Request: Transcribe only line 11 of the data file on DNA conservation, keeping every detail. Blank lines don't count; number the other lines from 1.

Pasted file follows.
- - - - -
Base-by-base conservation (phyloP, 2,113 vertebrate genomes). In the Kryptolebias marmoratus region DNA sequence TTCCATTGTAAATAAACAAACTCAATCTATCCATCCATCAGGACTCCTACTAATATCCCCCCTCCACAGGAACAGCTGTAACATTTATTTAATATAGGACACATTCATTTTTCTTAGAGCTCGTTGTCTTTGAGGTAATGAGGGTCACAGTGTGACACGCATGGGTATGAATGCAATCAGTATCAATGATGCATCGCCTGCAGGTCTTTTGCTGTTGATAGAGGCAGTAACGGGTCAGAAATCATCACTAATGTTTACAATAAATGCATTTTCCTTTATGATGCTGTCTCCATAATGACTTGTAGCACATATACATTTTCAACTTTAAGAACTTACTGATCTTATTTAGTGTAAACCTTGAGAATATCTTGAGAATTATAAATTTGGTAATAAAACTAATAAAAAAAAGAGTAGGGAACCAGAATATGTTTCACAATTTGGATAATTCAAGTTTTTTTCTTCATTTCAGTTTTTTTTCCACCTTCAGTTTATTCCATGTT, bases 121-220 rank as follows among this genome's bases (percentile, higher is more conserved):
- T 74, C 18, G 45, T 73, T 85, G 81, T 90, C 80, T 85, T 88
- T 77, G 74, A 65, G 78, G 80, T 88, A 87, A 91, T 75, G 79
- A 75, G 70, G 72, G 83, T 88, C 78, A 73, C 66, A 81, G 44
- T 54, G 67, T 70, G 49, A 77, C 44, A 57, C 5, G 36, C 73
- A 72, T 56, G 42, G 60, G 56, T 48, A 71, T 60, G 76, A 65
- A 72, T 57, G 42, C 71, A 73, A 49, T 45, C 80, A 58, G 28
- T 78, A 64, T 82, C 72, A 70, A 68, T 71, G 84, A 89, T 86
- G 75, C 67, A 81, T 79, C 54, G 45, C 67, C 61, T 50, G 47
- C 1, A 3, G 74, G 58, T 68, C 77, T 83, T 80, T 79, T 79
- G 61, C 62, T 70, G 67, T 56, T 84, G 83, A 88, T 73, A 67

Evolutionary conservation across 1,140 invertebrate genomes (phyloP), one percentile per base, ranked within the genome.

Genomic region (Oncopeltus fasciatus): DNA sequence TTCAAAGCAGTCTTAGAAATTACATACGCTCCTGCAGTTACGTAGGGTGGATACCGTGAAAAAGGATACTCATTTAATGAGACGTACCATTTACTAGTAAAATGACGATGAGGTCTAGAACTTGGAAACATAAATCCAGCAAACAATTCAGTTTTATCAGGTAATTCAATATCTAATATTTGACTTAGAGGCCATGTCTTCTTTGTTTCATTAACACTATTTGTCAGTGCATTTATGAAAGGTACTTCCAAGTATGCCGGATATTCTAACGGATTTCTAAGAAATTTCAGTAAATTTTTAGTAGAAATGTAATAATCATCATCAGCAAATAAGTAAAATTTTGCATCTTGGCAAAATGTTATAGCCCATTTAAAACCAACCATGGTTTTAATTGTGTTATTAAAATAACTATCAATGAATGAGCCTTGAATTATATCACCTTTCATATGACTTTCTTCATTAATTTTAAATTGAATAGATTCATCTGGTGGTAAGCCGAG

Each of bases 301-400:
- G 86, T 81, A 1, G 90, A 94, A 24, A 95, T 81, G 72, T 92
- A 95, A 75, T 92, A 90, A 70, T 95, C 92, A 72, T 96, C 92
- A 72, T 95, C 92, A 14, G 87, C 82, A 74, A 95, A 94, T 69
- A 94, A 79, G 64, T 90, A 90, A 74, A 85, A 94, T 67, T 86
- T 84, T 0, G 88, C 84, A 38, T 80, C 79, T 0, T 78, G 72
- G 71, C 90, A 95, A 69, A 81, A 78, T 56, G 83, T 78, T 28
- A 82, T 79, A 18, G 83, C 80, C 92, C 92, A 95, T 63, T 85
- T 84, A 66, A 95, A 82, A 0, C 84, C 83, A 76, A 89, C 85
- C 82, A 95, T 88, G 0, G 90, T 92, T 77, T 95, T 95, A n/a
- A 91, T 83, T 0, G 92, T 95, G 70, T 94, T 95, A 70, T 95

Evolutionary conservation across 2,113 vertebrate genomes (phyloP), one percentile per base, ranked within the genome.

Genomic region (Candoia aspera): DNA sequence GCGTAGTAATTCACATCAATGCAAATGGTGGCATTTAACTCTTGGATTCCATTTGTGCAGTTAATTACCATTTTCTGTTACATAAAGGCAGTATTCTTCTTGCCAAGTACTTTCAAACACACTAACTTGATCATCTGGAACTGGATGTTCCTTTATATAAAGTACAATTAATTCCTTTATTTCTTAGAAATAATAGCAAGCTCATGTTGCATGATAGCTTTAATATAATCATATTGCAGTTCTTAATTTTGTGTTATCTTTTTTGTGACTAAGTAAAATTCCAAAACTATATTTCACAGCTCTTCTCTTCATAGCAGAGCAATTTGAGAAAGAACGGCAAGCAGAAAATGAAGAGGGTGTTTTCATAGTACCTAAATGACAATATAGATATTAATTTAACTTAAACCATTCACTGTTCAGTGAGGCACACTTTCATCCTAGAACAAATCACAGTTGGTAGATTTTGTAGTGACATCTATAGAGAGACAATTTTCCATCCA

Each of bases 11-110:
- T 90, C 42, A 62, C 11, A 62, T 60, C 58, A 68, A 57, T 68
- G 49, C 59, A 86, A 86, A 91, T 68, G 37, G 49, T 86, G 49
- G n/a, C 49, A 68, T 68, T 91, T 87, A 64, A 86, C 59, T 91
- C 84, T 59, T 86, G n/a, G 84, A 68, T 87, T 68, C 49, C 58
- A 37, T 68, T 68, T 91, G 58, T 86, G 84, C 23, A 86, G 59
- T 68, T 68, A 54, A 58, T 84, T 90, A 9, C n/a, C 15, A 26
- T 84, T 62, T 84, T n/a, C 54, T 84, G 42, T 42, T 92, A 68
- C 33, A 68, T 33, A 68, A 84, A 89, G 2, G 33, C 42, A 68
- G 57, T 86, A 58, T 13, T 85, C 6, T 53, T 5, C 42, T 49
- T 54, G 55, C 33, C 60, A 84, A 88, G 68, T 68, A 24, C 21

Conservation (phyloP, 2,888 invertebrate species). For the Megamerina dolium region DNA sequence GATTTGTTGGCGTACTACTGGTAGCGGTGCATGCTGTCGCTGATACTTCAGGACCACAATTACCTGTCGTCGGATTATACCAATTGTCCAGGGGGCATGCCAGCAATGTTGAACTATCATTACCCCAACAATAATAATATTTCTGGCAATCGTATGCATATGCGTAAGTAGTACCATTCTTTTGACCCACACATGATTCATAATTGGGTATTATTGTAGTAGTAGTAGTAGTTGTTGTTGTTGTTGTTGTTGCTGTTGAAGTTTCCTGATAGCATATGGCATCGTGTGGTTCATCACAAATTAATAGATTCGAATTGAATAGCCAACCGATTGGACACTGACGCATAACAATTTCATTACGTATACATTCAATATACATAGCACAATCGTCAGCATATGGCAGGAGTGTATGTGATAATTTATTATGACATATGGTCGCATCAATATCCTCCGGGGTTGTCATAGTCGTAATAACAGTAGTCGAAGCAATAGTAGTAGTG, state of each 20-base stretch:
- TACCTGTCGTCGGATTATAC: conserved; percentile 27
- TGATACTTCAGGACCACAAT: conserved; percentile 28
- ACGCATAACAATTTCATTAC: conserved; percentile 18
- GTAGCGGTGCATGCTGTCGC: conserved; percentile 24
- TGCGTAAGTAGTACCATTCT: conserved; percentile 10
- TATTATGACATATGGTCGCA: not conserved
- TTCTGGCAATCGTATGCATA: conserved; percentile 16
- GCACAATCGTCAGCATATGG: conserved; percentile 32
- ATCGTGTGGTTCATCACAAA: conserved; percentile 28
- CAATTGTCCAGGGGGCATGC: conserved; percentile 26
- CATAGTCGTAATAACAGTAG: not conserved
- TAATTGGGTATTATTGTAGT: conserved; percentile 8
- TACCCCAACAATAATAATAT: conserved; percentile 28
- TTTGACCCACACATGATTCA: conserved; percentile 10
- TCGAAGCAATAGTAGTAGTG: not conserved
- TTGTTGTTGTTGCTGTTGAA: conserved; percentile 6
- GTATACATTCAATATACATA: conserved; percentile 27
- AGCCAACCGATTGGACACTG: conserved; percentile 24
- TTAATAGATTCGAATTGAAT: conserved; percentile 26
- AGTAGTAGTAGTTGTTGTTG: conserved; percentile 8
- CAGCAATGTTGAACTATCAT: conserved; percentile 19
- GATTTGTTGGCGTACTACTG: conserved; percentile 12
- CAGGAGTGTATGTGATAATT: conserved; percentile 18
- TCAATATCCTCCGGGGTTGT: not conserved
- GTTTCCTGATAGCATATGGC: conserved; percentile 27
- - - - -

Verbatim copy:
- G 61, C 62, T 70, G 67, T 56, T 84, G 83, A 88, T 73, A 67